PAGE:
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#137006 Lesson #3 for new cachers

Posted by cachestacker on 24 February 2015 - 03:47 PM

I don't want mine back.  I figure, if they're going to cheat on logging they'll cheat on logging.  Not worried about it. 

 

As a CO, I ALWAYS appreciate a maintenance assist that does not involve replacing a cache someone presumes is missing.  But routine items like fixing a zip tie, putting cache back on a branch or most logical spot if on the ground, replacing a log, adding a baggie, etc.  And I try to return the favor as often as possible.

 

But I'll always let the CO know if a cache is moved from the ground so they know it may not be in the original spot.  And I never replace without first confirming with the CO.


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#136802 The Berty Tube Migration

Posted by cachestacker on 09 February 2015 - 05:24 PM

Dude.  All that and no comment on the dog's toenail job?


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#136746 MILESTONES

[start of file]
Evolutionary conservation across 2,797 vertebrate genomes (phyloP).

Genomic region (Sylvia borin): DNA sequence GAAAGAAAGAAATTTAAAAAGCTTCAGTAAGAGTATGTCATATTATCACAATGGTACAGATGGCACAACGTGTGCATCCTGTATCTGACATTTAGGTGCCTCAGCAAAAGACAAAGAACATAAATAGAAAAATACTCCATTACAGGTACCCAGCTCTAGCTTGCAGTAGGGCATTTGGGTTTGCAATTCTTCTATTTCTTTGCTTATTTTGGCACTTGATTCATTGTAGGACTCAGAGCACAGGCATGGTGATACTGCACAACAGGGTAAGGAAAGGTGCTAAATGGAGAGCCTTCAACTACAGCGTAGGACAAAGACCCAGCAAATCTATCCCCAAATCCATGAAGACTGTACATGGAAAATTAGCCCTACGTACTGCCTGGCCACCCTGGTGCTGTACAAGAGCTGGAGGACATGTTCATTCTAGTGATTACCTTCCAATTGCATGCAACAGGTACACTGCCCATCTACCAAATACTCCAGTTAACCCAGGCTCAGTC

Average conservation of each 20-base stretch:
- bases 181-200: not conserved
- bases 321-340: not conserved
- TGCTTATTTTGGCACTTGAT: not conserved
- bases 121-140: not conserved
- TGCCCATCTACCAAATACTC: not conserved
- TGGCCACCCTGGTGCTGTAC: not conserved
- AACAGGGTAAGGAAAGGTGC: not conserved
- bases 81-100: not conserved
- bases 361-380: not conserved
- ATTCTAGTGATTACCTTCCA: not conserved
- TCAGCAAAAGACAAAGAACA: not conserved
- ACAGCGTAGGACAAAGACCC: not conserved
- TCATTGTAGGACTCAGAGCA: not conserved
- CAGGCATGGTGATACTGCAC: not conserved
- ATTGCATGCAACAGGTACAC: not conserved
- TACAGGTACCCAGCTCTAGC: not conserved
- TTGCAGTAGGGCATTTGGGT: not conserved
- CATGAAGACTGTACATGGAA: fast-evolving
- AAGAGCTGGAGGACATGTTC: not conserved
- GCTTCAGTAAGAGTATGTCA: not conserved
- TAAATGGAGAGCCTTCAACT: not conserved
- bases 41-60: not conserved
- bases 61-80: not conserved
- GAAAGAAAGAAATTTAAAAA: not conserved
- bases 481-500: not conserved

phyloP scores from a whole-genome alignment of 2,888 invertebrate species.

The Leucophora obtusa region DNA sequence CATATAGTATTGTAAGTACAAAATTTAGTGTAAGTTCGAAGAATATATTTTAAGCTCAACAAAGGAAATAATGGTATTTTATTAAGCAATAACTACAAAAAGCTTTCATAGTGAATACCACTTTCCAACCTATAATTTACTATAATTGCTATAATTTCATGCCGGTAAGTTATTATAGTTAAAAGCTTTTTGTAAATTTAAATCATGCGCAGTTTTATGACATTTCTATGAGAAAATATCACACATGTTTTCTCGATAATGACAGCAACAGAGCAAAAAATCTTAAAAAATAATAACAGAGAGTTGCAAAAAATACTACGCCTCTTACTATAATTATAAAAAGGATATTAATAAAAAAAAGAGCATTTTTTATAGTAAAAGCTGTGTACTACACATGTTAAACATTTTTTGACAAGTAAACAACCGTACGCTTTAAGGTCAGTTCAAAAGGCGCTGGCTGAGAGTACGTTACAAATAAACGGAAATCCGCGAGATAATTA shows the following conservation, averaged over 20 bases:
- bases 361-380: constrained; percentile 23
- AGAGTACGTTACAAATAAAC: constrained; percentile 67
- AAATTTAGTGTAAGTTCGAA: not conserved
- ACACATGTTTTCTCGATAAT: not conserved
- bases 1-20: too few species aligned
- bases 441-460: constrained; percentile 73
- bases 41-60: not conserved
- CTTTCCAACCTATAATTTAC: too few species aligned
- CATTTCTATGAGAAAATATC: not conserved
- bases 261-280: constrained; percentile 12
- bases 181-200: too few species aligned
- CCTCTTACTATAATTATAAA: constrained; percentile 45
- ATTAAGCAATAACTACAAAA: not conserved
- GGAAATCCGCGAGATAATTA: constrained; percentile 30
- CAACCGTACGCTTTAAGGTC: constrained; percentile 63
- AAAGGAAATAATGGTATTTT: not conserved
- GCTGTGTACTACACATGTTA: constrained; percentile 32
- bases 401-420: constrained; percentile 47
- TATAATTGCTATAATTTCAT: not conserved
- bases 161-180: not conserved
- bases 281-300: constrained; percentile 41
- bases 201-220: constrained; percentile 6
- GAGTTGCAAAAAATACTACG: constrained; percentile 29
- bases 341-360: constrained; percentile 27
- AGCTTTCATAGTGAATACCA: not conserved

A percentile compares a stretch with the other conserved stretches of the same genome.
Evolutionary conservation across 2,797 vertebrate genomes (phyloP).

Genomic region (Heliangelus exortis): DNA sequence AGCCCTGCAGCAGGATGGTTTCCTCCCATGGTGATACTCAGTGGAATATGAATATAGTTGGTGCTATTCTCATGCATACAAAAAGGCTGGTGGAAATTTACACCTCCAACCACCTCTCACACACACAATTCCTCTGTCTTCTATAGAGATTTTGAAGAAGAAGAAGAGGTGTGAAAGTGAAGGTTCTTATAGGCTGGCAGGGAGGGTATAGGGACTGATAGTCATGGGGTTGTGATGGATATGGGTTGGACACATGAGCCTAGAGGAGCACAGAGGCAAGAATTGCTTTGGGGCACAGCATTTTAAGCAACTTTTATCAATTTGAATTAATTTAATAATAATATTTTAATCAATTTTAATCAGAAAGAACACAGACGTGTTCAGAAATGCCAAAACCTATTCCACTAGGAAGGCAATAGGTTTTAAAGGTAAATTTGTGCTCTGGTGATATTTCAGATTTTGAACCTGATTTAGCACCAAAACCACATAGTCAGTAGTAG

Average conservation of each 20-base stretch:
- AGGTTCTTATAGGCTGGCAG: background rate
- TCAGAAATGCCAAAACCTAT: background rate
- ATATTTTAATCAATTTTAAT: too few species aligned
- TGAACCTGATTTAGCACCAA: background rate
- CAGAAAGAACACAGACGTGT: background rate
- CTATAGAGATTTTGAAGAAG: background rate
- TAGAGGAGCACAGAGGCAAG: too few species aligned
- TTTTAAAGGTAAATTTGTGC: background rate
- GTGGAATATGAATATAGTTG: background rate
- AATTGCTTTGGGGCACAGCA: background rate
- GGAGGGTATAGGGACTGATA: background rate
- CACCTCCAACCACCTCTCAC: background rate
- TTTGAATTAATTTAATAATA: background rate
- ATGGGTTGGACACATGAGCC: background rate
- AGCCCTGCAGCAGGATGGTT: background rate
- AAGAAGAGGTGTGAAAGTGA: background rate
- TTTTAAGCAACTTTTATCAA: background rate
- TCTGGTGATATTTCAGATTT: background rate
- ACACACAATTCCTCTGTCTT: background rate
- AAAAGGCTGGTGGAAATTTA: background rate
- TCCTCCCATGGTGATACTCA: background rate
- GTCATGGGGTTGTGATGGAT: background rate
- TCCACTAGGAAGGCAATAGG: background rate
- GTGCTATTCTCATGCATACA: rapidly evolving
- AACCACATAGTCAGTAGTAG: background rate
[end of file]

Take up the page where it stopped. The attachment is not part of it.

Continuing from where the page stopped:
Posted by HoustonControl on 02 February 2015 - 09:36 AM

Congratulations to trea for hitting 15,000 finds!  It just seems like yesterday (actually it was eight years ago today!) that I ran into her while she was trying to find her 18th cache


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#136610 Best TB resurrection story

Posted by TravelingGeek on 18 January 2015 - 01:25 PM

Wow!  

 

After 2.5 years a cacher noticed one of my TBs that was marked missing was still listed in an archived cache that he thought might actually still be there.  And it was!   I wish I could give the cacher a favorite point!

 

Back to Bern 300 (TB32VH3) has a new log:

Logged by: andGuest

I happened to come along the page for the archived cache this TB was located in when looking at a cache page for a nearby cache that mentioned the archived cache. I brought up the the archived cache page and saw that it looked like the cache was likely still there and the last finder dropped this travel bug. Decided to test my theory since I was walking by the cache today while going to the other cache. So since I am logging this TB it was obviously still there. So I will hopefully get it into a cache soon and get it back on its travels.


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#136322 Lesson #1 for new cachers

Posted by KeyResults on 16 December 2014 - 05:36 PM

I'm really proud of both my FTFs :)